The European Transport Workers’ Federation (ETF), representing around 270,000 workers in European aviation, took note of the strong wording used by European airlines’ representatives to condemn the actions of French trade unions organising air traffic management (ATM) staff. The ETF would like to reiterate that the right to strike is a fundamental right and therefore non-negotiable. Furthermore, the ETF warns against any attempt to impose minimum level of services in the European ATM sector.
The French unions UNSA and CFDT have resorted to a call for strike actions due to the insufficient staffing and investments. Despite a presumed growth of air traffic in France, the General Directorate for Civil Aviation decided to lower the replacement level for natural attrition from 80 to 65 per cent. Furthermore, in direct contradiction with the EU plans to modernise the sector and increase its efficiency, the investment gap in the French ATM system is growing.
Eduardo Chagas, ETF General Secretary, commented: “Instead of condemning trade unions for defending their membership by executing legal actions, European airlines should insist on French authorities to invest adequate financial means into their ATM system and staff. The right to strike is anchored in the Article 28 of the Charter of Fundamental Rights of the EU and the ETF will resist any attempt to restrict it.”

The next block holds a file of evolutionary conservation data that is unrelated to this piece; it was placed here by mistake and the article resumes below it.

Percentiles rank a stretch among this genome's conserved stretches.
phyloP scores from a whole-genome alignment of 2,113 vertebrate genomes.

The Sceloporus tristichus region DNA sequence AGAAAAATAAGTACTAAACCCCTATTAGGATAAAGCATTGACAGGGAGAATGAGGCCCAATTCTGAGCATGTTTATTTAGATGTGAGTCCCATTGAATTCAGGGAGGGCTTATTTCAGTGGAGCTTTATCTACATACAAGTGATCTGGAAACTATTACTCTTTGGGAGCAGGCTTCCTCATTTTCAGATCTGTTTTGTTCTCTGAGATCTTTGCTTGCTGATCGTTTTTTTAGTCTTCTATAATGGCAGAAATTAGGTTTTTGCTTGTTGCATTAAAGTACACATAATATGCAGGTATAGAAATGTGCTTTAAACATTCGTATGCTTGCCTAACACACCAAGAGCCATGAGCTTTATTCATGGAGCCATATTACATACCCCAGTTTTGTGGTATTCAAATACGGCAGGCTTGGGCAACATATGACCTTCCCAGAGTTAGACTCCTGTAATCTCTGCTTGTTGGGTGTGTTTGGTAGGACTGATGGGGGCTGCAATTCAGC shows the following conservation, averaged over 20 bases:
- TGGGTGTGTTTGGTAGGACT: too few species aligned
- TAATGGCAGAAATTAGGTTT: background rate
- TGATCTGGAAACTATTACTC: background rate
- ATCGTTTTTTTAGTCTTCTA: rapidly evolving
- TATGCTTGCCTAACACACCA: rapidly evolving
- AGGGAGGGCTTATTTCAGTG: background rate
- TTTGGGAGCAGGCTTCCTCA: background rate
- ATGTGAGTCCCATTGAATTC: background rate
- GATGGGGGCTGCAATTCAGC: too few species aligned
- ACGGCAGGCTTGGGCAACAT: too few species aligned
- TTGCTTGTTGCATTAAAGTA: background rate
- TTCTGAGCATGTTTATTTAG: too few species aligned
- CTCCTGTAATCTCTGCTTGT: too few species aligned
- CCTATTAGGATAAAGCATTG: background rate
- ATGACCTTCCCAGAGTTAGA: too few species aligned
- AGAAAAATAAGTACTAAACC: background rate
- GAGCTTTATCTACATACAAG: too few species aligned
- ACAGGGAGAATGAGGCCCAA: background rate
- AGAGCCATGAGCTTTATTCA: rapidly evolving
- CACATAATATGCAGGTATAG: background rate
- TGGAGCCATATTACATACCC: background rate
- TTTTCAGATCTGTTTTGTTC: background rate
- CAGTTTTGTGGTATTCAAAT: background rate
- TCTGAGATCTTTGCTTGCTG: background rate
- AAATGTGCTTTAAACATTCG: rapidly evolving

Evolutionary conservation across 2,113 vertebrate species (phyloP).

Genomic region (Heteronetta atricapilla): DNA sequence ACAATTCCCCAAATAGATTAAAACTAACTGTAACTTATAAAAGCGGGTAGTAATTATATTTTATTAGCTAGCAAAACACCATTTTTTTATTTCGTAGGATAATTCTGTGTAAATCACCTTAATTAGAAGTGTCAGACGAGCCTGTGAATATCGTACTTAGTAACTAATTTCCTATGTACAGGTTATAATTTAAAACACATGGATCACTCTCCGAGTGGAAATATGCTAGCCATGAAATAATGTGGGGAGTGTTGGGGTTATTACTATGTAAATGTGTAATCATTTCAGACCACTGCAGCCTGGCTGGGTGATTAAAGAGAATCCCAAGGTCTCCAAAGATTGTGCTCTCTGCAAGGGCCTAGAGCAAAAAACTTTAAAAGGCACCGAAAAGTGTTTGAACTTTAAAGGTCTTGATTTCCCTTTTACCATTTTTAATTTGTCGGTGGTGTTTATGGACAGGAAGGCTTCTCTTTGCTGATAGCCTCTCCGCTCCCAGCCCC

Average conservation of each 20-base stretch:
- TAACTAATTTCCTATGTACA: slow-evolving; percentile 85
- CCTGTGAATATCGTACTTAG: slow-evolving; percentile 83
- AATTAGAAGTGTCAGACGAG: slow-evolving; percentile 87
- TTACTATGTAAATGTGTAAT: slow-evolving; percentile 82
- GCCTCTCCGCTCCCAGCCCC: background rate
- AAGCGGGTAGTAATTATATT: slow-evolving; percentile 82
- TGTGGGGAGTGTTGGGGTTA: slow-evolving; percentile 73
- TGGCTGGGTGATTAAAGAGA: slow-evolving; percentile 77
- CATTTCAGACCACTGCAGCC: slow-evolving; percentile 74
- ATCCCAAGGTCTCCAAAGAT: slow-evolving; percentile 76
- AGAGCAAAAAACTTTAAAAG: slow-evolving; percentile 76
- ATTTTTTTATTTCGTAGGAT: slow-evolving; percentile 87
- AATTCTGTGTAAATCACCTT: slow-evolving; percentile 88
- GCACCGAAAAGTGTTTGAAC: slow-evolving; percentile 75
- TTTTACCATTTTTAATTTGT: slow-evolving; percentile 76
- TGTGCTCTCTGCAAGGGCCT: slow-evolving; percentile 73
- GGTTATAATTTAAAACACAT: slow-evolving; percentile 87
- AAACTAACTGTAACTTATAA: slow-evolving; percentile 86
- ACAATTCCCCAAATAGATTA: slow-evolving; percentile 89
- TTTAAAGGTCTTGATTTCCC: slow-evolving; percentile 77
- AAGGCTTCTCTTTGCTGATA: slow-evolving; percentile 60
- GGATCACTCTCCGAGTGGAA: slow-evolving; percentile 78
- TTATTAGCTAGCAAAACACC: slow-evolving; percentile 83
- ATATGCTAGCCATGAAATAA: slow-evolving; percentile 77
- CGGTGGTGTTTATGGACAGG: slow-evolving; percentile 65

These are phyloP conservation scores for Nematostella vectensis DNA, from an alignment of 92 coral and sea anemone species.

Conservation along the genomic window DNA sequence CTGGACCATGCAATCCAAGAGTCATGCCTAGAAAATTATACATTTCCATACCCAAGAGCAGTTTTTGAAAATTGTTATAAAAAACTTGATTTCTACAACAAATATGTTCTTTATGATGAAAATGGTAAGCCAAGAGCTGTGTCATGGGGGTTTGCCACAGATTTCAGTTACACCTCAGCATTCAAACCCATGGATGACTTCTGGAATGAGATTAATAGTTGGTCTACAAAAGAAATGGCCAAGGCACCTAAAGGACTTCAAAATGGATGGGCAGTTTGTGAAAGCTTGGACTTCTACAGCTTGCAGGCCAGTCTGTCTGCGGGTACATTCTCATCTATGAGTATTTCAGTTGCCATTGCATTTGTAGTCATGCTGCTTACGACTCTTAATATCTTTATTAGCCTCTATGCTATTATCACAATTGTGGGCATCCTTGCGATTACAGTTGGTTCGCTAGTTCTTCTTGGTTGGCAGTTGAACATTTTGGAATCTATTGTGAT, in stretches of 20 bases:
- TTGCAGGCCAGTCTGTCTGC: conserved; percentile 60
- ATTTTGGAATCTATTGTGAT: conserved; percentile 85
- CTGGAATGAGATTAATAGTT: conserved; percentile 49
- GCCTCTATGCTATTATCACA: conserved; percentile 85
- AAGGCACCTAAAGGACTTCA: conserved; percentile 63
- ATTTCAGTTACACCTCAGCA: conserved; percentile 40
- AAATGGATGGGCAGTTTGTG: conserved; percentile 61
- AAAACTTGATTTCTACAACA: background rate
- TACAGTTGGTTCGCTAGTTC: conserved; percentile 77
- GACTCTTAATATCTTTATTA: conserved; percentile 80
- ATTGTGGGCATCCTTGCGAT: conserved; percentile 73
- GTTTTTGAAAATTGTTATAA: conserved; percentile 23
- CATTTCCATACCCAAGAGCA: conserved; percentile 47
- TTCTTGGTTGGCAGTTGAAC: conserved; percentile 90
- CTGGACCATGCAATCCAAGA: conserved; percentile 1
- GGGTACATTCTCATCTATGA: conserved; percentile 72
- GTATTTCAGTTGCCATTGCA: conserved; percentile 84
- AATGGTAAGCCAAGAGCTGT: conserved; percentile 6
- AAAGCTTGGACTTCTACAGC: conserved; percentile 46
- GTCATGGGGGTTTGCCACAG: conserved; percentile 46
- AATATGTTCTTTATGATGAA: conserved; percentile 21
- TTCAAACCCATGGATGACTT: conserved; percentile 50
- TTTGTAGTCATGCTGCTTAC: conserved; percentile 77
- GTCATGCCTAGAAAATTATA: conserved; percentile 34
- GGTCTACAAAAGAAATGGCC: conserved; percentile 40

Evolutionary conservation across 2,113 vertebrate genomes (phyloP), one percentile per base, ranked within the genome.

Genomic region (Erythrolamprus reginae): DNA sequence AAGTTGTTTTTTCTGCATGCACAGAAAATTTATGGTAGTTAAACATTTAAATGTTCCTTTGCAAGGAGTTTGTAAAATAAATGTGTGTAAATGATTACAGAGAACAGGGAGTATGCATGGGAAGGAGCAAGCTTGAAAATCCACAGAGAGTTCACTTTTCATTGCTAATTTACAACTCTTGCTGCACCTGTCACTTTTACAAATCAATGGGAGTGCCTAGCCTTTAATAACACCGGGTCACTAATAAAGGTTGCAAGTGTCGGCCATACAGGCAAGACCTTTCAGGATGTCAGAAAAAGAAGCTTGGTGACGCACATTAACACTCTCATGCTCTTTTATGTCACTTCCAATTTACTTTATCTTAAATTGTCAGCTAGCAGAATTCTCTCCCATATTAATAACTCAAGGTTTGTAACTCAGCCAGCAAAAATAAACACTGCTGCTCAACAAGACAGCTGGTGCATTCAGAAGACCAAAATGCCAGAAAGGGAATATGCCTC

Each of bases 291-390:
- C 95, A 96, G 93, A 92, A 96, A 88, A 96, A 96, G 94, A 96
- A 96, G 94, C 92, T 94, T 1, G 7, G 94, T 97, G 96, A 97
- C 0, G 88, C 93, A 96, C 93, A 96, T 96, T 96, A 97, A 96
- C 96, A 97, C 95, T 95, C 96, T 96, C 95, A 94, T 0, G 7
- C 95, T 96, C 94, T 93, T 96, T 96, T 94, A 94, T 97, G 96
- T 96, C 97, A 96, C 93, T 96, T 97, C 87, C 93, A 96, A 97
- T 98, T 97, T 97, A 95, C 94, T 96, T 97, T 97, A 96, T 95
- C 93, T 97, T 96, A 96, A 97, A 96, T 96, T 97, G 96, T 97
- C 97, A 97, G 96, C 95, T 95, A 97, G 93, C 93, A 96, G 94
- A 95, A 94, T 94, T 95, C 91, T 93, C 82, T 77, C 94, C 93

In its response to the Aviation Strategy for Europe published by the European Commission in December 2015, the ETF rejected the proposed introduction of minimum service requirements. Instead, the ETF suggests to develop the human factor pillar and enhance social dialogue. Together with the ATM Social Partners, the ETF also published a Toolbox for successful social dialogue which aims at increasing the quality of social dialogue and reducing the risk of conflicts. In line with its main spirit, partnership and cooperation between the parties are key features
For more information please contact:
François Ballestero, ETF Political Secretary for Civil aviation, by e-mail at firstname.lastname@example.org or by phone at + 32 (0)474 91 69 79.
European Transport Workers’ Federation
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Telephone: +32 (0)2 285 46 60
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